Town hall 'jewel' escapes bulldozer

Last updated 05:00 12/06/2014
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Hutt News

MODERNIST JEWEL: Lower Hutt Town Hall.

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Lovers of Lower Hutt's 1950s town hall have rescued the modernist jewel from the wrecking ball.

The Hutt City Council voted 11-2 in favour of option 3F yesterday, saving the town hall and replacing the neighbouring horticultural hall with a purpose-built event centre.

Both halls are earthquake-prone and last November the council voted to demolish them.

An upswell of community effort to rescue the halls resulted in a reconsideration of their value. A working group headed by Deputy Mayor David Bassett was formed, and decided the $16.4m option 3F best served Lower Hutt's needs while preserving its heritage.

The decision was a victory for community lobby groups such as Heart of the Hutt and the Hutt Architects Small Practice, said Mark Leicester, from Heart of the Hutt.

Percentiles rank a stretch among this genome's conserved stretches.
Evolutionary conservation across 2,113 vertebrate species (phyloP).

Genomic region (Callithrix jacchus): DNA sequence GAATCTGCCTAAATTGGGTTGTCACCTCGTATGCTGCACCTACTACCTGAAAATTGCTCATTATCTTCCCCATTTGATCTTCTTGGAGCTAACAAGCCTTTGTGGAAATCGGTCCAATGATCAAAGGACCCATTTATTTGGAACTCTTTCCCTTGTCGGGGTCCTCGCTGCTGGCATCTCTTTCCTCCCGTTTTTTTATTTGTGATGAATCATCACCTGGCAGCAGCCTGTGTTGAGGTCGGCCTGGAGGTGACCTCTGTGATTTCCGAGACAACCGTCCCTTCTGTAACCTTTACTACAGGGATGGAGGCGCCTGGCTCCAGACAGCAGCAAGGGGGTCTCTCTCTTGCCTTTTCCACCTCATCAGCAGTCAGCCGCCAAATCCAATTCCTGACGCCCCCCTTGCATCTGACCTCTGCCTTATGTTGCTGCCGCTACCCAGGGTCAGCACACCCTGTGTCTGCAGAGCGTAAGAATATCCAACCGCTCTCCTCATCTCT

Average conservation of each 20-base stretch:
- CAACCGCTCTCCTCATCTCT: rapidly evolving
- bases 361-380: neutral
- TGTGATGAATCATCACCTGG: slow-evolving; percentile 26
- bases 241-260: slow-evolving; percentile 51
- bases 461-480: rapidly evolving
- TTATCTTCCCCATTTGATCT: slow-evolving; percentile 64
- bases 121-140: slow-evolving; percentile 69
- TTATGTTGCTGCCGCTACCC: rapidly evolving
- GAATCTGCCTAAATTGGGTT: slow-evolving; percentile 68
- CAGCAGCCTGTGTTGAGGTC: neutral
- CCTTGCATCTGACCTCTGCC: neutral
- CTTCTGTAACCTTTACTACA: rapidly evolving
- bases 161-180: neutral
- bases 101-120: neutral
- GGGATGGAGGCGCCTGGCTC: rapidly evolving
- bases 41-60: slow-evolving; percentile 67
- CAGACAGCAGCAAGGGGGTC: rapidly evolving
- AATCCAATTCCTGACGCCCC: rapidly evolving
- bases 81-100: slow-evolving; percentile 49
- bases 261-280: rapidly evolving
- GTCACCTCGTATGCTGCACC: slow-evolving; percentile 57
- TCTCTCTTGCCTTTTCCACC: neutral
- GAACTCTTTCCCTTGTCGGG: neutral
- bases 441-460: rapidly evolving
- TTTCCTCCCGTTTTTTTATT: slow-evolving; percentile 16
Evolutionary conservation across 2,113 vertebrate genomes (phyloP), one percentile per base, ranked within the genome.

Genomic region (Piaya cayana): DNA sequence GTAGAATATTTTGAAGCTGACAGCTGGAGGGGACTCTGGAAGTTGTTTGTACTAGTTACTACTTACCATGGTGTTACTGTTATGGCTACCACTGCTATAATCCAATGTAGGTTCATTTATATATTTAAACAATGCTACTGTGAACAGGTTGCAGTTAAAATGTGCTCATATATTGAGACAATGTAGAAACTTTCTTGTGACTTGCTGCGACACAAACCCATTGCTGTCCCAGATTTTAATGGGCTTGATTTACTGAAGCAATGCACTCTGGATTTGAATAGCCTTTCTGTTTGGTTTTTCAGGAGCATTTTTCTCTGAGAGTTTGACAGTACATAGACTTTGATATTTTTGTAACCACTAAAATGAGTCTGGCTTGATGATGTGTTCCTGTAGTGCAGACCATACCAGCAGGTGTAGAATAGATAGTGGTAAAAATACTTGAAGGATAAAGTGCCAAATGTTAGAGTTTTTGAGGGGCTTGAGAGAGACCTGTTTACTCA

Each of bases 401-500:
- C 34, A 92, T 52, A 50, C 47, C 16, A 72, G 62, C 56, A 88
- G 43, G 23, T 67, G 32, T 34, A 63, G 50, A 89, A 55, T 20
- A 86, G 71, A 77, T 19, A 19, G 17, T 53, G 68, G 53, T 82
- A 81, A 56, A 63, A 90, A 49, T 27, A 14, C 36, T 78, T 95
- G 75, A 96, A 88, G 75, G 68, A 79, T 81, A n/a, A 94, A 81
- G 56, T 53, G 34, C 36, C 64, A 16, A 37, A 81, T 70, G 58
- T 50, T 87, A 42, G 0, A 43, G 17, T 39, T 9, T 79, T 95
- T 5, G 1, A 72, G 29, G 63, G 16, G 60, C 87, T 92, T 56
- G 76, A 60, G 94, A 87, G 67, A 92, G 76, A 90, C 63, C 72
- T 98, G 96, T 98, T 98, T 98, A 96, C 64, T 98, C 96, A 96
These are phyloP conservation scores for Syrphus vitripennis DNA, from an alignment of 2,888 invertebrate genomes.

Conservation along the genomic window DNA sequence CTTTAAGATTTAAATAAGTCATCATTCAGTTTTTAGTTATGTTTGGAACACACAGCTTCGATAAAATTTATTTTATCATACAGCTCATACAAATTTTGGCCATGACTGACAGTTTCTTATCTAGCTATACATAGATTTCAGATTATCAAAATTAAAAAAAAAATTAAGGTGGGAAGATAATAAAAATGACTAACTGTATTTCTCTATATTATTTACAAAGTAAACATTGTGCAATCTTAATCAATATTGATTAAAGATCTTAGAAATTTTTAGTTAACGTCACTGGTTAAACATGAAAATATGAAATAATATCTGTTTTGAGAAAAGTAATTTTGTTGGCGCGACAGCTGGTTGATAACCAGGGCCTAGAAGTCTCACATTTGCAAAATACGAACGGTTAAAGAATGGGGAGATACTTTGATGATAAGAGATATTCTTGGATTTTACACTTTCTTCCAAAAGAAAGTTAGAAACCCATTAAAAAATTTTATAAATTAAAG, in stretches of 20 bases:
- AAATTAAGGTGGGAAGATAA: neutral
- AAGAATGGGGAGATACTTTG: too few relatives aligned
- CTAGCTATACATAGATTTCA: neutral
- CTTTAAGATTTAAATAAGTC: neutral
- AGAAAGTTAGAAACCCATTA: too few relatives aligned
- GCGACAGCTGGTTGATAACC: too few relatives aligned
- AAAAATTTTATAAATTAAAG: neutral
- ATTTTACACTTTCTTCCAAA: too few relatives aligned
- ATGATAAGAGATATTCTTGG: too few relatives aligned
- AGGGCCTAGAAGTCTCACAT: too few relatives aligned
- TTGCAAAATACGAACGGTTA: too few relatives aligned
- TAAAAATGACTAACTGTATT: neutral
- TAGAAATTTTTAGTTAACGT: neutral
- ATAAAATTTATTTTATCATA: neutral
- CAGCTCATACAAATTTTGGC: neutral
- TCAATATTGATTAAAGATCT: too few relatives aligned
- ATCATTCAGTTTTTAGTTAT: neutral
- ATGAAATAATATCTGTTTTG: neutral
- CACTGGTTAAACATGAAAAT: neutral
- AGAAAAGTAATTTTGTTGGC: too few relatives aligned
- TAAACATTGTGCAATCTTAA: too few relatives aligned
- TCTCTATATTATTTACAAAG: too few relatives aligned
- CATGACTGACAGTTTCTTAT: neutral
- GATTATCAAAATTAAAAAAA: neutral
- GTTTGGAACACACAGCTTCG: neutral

"We're delighted. We have to pay tribute to the community mobilising itself in favour of heritage," he said.

"The town hall is the jewel in the crown of that historic area. We really do hope that it's an opportunity to rejuvenate and regenerate the civic centre."

Councillors Campbell Barry and Max Shierlaw voted for option 3E+, bowling both halls. That option would be $5.9m cheaper, which was a deal-breaker for Barry. The money could be much better spent in needy suburbs like Moera, Naenae, Stokes Valley or Wainuiomata, he said.

Councillor Chris Milne, however, said the extra cost was far outweighed by the benefit of saving a piece of history. "In 10 or 15 years, nobody is going to say: ‘Gosh, if we'd only saved $6m.' "

Shierlaw raised a range of concerns with option 3F's design, including its acoustics and lack of natural light, kitchen facilities and a green room.

"We're deciding on a form and hoping the function will follow. It's not going to work; it's destined to fail from the outset," he said.

Bassett said detailed design work was yet to be done and the proposed layout could change after feedback from event organisers.

The council's biggest botchup in 25 years was refurbishing its War Memorial Library in 2002 for $5m rather than building a new one, Shierlaw said.

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- The Dominion Post


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